by Tom McNamara / July 18, 2016
Ghostery Privacy Browser comes with the popular Ghostery ad blocker extension built in. This is an advantage, because Google Chrome -- by far the most popular browser on Android -- does not allow extensions. But by putting "Privacy" in the name of the app, Ghostery is aiming for a high standard that it doesn't meet as consistently as other browsers like Firefox or Orfox do.
Ghostery's ad blocker performs as you would expect: If you've used the desktop version of the Ghostery ad blocker (Chrome, Firefox), you'll be at home in Ghostery Privacy Browser. Visually, it's barely different: You get the familiar icon to the right of the address bar that counts off how many things it's blocking, and you can tap that icon to add the website to your whitelist or to stop blocking particular ads. In our informal testing, the Android version of Ghostery appeared to block as well as the desktop version.
Ghost Mode (aka incognito or private mode) does not give itself away: Incognito mode makes a browser stop storing cookies and your search history. In Chrome, when you switch to incognito mode, an icon shows up in the Android status bar at the top of the device's screen, to the left of the address bar. So anyone glancing over your shoulder can tell when you're using it. With Ghostery, the browser just switches from a light theme to a dark theme.
Ghostery wants to collect your usage data: This seems like an odd decision for a browser that's marketed as private. If you don't opt out, Ghostery will share your usage data with Crashlytics (owned by Twitter) and Flurry (owned by Yahoo). This is how the company makes money to develop its browser. But if you want details on the data collection, the location of that information is obscured: When you view the browser in portrait mode, the text explaining the data sharing is cut off. If you tap it, you'll get the full paragraph, which on our 2560 x 1440 screen had plenty of room to fit the extra lines to begin with. The complete version of the cut-off sentence reads, "To find out more about how we use data please visit our privacy statement."
The privacy statement is elusive: The statement is not provided or linked to on the page where you decide whether or not to opt in to Ghostery's data-sharing partnerships. First you have to decide whether to opt in to data collection. Then you tap the three buttons in the upper right to open the browser settings, tap the gear icon, tap the About tab, scroll down to Privacy Statement, then tap that to read the statement. The document is integrated within the browser rather than being a webpage, so you can't bookmark it, share it, or copy a URL to use somewhere else. We could not find a Privacy Statement specific to the mobile browser anywhere on Ghostery's website, or elsewhere on the Internet. The product page on the Google Play Store links to a landing page on Ghostery's website that contains several legal documents, none of which are the statement in question. Since Google Play Store classifies this app within the range of 500,000 to 1,000,000 downloads, this lack of external access to the statement is unfortunate and troubling.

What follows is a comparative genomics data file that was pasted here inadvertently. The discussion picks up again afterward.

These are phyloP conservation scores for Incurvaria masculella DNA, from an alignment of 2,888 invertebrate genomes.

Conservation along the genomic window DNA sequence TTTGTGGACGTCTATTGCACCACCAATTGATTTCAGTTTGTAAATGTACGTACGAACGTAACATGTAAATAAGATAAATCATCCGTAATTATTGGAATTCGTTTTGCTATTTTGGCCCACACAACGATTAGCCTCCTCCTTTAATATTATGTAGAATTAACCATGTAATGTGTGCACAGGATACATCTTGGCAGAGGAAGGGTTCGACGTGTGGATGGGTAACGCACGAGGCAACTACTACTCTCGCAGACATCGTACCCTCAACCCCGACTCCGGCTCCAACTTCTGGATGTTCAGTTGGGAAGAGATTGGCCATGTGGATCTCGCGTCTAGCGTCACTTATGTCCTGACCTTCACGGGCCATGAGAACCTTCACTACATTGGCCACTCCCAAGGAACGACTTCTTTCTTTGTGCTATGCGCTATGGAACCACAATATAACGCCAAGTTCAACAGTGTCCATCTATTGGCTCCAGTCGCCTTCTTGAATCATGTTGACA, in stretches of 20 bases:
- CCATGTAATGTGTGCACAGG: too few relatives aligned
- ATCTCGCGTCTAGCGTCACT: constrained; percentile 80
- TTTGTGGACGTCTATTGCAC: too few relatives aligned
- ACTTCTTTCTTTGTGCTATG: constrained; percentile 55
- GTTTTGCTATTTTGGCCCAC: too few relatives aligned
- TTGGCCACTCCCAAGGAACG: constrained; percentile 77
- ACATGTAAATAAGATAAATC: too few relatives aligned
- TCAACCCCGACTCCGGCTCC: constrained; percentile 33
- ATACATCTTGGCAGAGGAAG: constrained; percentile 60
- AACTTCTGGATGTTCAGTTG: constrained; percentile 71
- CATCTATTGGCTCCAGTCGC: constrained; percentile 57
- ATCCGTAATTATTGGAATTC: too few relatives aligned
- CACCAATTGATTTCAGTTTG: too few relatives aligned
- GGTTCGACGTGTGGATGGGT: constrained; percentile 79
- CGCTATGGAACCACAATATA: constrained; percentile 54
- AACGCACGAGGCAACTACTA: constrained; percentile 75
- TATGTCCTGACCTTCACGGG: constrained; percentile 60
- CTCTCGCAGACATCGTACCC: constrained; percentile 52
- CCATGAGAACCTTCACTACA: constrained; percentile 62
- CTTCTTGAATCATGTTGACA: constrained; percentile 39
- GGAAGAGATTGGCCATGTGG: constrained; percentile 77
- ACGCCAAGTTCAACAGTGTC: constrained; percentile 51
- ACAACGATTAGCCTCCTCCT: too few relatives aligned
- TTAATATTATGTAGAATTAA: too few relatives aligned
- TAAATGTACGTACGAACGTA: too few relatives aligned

Interface is hit-or-miss: Given the limited screen space of a mobile browser, we'd like to be able to hide app elements that aren't necessary when browsing a website. Unfortunately, Ghostery doesn't let you hide the address bar, and it doesn't reflow text (resizing paragraphs of text to fit on your screen when you zoom in). In fact, we usually couldn't zoom in on text at all. The browser also lacks typing prediction, so its navigation suggestions are restricted to your history. But if you're using a browser for its privacy, you probably aren't enabling prediction anyway, since that usually requires sending your search queries to Google or Bing for analysis. Despite those drawbacks, a variety of webpage types loaded smoothly for us, from image-heavy news portals to Twitter feeds.
Ad-blocking options: We appreciate that the ad-blocking element of the browser lets you decide exactly which webpages and specific ad servers are allowed to show you ads. On mobile, ad blocking is usually all-or-nothing, which is a problem if you want the option to support a given website by letting some or all of its ads through. Disabling the whole ad blocker is like taking off your seat belt in the middle of traffic instead of adjusting it.
It's hard to recommend Ghostery Privacy Browser over Firefox with an ad blocker extension. Unlike Chrome, the mobile version of Firefox supports extensions just fine, although not as many as the desktop version. Firefox will hide its address bar when you scroll; sync your bookmarks, tabs, and settings across devices; save pages as PDF files; let you manually add your own search engine integration; remember your recently closed tabs; and provide search and navigation suggestions as you type into the address bar. Firefox also does not share your usage data. Instead, owner Mozilla generates revenue through a partnership where Firefox uses Yahoo as its default search engine (which these days is actually Microsoft's Bing search engine under the hood). Firefox is also open-source, so its code is free for anyone to view and use to compile their own copy of Firefox.
Despite the issues we encountered when trying to retrieve Ghostery Privacy Browser's privacy documentation, and despite the app's relatively limited functionality compared to Firefox and Chrome, the company itself has a solid reputation, and the app performed smoothly and intuitively. Unfortunately, its marketing implies an experience that the app did not consistently deliver in our testing.